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the solid, outer layer of the earth that consists of the crust and the rigid upper part of the mantle


A naturally occurring solid mixture of one or more minerals or organic matter

Rock Cycle

sequence of events in which rocks are formed, destroyed, altered, and reformed by geological processes (a process where one rock type changes into another).


Inorganic crystalline substances found naturally in the earth.

Sedimentary Rock

A type of rock that forms when particles from other rocks or the remains of plants and animals are pressed and cemented together

Igneous rock

A type of rock that forms from the cooling of molten rock at or below the surface.

Metamorphic Rock

A type of rock that forms from an existing rock that is changed by heat, pressure, or chemical reactions

Intrusive Rock

Igneous rock that forms when magma hardens beneath Earth's surface.

Extrusive Rock

Igneous rock that forms from lava on Earth's surface


characteristics used to describe a substance

Mohs Hardness Scale

a scale ranking ten minerals from softest to hardest; used in testing the hardness of minerals


the way a mineral reflects light from its surface


The color of the powder left when a mineral is rubbed against a hard rough surface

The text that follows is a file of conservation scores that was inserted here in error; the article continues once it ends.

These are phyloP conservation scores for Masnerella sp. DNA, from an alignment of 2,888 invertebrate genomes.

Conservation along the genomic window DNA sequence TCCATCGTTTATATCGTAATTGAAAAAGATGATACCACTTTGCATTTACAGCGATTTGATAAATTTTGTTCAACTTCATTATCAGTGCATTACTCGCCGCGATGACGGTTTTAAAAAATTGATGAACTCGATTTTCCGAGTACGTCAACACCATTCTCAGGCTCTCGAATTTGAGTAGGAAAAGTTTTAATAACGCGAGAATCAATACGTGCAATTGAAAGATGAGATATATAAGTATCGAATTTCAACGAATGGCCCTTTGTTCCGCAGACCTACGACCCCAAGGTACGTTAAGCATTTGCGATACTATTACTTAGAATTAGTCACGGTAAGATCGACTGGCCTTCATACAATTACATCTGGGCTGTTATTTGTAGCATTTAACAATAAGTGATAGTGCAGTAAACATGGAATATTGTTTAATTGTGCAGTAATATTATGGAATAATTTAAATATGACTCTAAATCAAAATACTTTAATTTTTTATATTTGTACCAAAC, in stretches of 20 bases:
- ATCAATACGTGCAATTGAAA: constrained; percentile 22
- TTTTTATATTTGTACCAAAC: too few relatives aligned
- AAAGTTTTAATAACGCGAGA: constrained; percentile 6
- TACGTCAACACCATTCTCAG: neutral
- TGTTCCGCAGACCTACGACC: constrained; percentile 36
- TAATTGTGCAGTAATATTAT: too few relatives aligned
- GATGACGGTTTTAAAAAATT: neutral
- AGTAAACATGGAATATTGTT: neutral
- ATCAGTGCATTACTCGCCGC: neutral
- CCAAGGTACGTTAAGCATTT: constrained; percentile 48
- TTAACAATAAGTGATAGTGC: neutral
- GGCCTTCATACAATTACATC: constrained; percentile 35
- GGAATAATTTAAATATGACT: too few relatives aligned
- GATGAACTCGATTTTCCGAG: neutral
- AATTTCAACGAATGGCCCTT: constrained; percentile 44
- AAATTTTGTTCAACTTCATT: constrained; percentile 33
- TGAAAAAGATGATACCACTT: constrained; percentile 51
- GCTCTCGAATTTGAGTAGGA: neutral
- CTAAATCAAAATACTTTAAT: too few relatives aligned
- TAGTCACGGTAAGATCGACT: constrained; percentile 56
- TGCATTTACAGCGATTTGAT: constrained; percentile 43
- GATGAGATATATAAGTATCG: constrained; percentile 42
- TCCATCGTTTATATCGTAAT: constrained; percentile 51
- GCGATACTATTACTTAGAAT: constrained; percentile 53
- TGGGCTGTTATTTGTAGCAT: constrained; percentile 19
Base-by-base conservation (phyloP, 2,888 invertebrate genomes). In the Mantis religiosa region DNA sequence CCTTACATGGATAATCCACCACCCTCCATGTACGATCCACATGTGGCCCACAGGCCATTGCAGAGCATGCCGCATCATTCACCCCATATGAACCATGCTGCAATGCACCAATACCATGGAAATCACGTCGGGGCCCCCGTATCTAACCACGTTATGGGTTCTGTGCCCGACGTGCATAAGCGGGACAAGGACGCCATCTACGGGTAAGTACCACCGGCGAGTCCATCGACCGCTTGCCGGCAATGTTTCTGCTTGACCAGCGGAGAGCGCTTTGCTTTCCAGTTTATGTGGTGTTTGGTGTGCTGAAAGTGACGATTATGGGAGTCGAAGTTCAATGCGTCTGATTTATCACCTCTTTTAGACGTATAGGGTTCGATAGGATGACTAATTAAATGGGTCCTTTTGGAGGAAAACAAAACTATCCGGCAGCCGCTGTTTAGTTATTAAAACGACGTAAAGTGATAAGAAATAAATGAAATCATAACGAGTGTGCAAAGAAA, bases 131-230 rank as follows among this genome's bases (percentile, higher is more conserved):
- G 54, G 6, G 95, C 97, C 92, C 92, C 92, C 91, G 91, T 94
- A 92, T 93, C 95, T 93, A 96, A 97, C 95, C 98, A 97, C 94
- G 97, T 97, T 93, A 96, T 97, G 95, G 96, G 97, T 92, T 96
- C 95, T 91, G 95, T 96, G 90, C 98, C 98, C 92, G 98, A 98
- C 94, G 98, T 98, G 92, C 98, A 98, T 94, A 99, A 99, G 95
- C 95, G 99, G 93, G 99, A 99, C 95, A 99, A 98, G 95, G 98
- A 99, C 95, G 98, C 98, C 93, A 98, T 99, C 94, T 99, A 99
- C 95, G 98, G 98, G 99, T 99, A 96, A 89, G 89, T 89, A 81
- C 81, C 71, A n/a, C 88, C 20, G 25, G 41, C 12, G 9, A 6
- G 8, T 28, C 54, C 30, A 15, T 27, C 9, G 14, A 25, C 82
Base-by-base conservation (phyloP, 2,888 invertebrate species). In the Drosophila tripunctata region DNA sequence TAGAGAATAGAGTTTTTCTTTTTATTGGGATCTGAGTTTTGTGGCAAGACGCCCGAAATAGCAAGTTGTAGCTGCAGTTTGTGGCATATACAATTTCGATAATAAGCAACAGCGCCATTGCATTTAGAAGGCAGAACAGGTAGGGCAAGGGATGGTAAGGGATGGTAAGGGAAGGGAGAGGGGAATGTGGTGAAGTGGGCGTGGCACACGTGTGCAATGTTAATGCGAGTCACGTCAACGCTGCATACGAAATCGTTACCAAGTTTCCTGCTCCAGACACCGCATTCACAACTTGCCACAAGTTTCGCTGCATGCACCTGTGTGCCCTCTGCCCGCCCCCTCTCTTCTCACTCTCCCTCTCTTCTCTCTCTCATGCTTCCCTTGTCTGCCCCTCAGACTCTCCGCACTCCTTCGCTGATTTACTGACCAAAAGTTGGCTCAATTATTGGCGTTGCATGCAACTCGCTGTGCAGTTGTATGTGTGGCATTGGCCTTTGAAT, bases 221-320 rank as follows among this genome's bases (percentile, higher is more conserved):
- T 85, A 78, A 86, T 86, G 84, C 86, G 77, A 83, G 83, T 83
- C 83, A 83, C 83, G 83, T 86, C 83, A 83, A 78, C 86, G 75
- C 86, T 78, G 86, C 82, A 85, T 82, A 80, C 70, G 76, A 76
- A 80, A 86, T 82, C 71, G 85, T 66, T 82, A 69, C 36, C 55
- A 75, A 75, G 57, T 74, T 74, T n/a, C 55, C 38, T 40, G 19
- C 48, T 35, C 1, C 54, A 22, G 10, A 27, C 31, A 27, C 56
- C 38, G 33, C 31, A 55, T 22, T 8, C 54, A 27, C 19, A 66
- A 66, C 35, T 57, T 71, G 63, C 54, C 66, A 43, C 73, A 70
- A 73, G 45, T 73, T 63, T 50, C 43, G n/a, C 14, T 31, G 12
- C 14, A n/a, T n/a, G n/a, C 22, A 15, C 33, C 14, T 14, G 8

The process by which natural forces break down rocks and minerals.


The process by which wind, water, ice, or gravity transports soil and sediment from one location to another


Solid materials such as rock fragments, plant and animal remains, or minerals that are carried by water, wind, ice, gravity, or some other natural force and settle in a new location (bottom of a body of water or at the foot of hills and mountains)


process in which sediment is laid down in new locations


Molten rock beneath the planet's surface.


Molten rock that reaches a planet's surface through a volcano or other opening in the crust


physical property of some minerals that causes them to break along smooth, flat surfaces

Crustal Deformation

The bending, tilting, and breaking of the Earth's crust caused mainly by movement of the tectonic plates.

Destructive forces

Forces that wear away or break down land masses on the earth's surface (weathering and erosion)

Constructive forces

Forces that shape Earth's surface by building mountains and landmasses

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